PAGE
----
Research Projects

Optical Waveform Generation: A Powerful Enabler for Optical Fiber Communications

One of the most exciting recent developments in optical fiber communications is the introduction of digital signal processing (DSP) to mitigate transmission impairments, spurred on by recent advances in high bandwidth digital-to-analog converters (DACs) and analog-to-digital converters (ADCs). The project is focused on the development of novel techniques for optical waveform generation (OWG) tailored to the needs of emerging optical fiber transmission systems.

This theoretical and experimental research will enable cost-effective, high-performance solutions required to meet burgeoning optical network capacity demands. Specifically, the research is directed toward creating new applications of OWG technology applied to long-haul, regional, and metropolitan transmission systems. Our approach is based on leading edge OWG technology that features innovative DSP and high bandwidth DACs to generate optical signals in unprecedented ways.

Research efforts are directed as follows: (i) accurate analytic formulations and realistic simulations of OWG enabled systems are being developed; (ii) extensive experimental validation of the theoretical results are being conducted using state of the art experimental facilities in the Plant Group.

Using transmitter based OWG in combination with either coherent or direct detection receivers, the research will extend channel capacities as close as possible to the Shannon limit in order to meet future capacity and transmission distance requirements. In addition to optical fiber transmission systems, the results will have a dramatic impact in such diverse OWG candidate applications as wireless optical-backhaul, optical access networks, and test and measurement equipment.

Optical Short Reach Interconnects for Next Generation Communications and Computing Equipment

One of the most exciting recent developments in communications and computing is the introduction of Optical Short Reach Interconnects (OSRIs) to increase system connectivity, spurred on by recent advances in Si-photonics. It is now widely recognized that interconnect power and density issues are among the biggest obstacles towards realizing future generations of communications and computing equipment.

Si-photonic enabled OSRIs are expected to be an enabling technology that resolves this challenge by providing low power, high bandwidth, high density intra-chip and inter-chip communications. This project is focused on the development of novel OSRI technology and the research will deliver optically interconnected sub-systems and systems with a view that photonic interconnects and switches can operate at subpicojoule per bit energies.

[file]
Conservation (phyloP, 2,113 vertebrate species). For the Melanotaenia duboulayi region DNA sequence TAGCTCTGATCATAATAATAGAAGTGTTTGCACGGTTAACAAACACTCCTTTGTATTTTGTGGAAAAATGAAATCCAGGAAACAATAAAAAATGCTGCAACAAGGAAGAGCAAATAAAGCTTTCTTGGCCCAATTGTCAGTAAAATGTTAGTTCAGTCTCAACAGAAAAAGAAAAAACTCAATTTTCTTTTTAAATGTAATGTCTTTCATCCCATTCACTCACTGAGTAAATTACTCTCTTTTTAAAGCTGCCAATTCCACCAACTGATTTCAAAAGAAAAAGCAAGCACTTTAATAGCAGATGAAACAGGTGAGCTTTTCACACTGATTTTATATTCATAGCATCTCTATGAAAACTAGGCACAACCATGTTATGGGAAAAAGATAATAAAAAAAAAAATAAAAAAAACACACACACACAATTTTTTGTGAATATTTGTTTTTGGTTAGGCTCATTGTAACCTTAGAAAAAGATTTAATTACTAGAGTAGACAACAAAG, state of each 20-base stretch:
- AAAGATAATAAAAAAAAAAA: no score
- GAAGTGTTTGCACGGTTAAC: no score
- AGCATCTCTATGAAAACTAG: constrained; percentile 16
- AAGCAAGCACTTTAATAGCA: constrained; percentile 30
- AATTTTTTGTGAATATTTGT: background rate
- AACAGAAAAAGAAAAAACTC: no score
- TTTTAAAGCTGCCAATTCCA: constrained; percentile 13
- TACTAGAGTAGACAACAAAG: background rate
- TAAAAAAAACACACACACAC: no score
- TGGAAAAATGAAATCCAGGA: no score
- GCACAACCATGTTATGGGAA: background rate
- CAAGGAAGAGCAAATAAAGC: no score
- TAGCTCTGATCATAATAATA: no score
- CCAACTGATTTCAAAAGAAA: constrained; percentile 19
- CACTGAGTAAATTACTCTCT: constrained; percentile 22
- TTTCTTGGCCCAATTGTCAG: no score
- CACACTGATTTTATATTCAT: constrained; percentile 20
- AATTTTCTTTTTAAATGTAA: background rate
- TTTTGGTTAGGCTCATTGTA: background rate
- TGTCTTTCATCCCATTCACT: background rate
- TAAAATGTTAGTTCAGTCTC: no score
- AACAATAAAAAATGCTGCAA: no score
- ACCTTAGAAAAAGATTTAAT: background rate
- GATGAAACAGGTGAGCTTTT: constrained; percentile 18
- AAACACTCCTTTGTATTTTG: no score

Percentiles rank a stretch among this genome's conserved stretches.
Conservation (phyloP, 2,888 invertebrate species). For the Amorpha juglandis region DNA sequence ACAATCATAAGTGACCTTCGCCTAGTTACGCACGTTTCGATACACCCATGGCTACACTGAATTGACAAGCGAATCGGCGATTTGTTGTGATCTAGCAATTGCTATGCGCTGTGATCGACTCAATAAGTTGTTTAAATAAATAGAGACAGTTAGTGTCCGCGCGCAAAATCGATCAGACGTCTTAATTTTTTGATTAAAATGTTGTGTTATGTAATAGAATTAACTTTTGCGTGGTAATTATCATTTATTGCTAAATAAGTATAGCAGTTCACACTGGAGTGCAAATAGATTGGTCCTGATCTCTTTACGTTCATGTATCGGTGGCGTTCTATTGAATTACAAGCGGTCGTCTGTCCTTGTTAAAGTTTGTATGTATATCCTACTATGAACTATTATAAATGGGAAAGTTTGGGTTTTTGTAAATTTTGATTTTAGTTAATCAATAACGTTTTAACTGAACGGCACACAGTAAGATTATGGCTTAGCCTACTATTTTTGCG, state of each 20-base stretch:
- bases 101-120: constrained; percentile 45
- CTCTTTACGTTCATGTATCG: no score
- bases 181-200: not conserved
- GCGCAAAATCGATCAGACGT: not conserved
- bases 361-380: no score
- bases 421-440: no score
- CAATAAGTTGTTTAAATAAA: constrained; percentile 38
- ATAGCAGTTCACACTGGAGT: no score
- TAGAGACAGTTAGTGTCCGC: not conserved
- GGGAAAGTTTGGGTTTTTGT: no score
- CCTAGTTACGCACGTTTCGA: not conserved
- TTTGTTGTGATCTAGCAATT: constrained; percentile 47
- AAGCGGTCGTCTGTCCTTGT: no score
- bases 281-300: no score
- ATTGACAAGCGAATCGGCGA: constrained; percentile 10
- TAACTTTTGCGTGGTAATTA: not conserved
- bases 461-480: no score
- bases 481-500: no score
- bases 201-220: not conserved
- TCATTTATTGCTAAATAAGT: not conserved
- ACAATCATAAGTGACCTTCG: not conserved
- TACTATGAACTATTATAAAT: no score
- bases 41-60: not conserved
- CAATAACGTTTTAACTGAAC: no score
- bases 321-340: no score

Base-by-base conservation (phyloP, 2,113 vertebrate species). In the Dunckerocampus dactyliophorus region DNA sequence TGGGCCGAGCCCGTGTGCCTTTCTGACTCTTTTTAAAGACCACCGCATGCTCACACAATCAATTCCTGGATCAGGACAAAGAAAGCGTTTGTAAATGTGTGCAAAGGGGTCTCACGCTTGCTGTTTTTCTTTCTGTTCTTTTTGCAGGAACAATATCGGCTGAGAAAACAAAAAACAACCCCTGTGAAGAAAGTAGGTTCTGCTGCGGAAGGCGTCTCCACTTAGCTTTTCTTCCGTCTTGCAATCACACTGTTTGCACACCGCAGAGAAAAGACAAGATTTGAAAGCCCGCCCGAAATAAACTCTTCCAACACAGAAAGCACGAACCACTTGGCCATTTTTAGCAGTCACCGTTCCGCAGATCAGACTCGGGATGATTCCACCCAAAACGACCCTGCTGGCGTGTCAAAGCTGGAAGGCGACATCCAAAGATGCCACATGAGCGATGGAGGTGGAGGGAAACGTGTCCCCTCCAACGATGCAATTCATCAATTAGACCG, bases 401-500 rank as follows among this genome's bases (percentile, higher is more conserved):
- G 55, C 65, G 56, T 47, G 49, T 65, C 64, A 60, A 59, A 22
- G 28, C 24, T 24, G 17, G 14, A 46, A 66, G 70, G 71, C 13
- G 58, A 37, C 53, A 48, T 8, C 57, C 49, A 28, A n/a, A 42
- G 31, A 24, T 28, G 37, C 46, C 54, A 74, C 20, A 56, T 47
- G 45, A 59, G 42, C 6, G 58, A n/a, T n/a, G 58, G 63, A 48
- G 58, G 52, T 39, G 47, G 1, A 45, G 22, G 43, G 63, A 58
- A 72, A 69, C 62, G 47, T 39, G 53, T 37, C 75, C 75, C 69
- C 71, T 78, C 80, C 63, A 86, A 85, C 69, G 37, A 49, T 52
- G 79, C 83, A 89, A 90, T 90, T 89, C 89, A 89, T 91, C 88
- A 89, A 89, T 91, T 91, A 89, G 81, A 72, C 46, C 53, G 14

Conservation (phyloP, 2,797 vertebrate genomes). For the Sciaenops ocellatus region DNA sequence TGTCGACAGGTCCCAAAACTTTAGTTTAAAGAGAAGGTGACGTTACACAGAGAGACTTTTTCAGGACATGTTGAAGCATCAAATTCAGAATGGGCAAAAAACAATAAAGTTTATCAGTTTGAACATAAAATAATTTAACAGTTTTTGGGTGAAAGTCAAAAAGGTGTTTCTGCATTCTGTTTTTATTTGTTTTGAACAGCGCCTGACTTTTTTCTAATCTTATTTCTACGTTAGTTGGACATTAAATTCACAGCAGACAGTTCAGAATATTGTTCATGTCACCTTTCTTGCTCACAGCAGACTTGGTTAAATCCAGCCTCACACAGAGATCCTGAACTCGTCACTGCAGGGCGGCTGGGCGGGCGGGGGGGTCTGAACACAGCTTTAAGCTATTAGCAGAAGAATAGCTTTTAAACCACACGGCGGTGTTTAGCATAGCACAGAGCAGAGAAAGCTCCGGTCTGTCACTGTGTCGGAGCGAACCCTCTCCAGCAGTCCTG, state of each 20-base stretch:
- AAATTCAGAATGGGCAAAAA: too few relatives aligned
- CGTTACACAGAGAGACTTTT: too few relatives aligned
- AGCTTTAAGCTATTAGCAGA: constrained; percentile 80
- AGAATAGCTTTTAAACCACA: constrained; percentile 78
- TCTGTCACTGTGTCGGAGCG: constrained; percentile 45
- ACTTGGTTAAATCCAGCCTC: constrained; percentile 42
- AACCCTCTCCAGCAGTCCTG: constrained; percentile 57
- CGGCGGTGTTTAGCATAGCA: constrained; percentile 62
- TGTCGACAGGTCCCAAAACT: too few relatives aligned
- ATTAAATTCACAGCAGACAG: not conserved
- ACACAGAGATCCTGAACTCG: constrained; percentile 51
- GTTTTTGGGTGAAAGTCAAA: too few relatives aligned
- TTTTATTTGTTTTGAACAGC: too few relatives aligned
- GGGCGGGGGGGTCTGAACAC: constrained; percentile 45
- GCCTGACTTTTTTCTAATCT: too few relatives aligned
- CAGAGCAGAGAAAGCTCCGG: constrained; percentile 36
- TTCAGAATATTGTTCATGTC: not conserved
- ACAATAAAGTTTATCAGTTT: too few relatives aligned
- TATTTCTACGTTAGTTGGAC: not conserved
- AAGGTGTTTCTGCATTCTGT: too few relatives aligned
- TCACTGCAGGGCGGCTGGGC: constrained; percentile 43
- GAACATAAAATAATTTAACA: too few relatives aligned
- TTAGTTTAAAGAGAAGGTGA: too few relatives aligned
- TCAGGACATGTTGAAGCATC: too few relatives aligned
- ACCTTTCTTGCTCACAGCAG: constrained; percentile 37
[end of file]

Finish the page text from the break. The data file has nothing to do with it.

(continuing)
Research efforts are directed as follows: (i) accurate analytic formulations and realistic simulations of OSRI enabled systems are being developed; (ii) extensive experimental validation of the theoretical results is being conducted using state of the art experimental facilities in the Plant Group.

Increasing performance of communications and computing equipment translates into reductions in service provider expenses. This allows service providers to offer inexpensive data and video-centric products to residential and business customers.

Silicon Electronic-Photonic Integrated Circuits (Si-EPIC)

The Silicon Electronic-Photonic Integrated Circuits (Si-EPIC) program researches new discipline of information and communication technology systems that integrates transistor electronics with optical circuits at the semiconductor chip level, allowing information to be processed and transmitted directly using light.

These new integrated electronic/photonic systems represent the next quantum leap in information processing hardware. The optical communications industry currently consists of manufacturers of discrete components and vendors that assemble these into systems.

The success of the electronics industry arose from its ability to integrate millions of devices on a single platform using stable and repeatable manufacturing: this will soon include both electronic and optical (photonic) components.

Students will design devices and systems that will be fabricated by leading-edge industrial foundries. Students will perform test and measurements of their fabricated devices.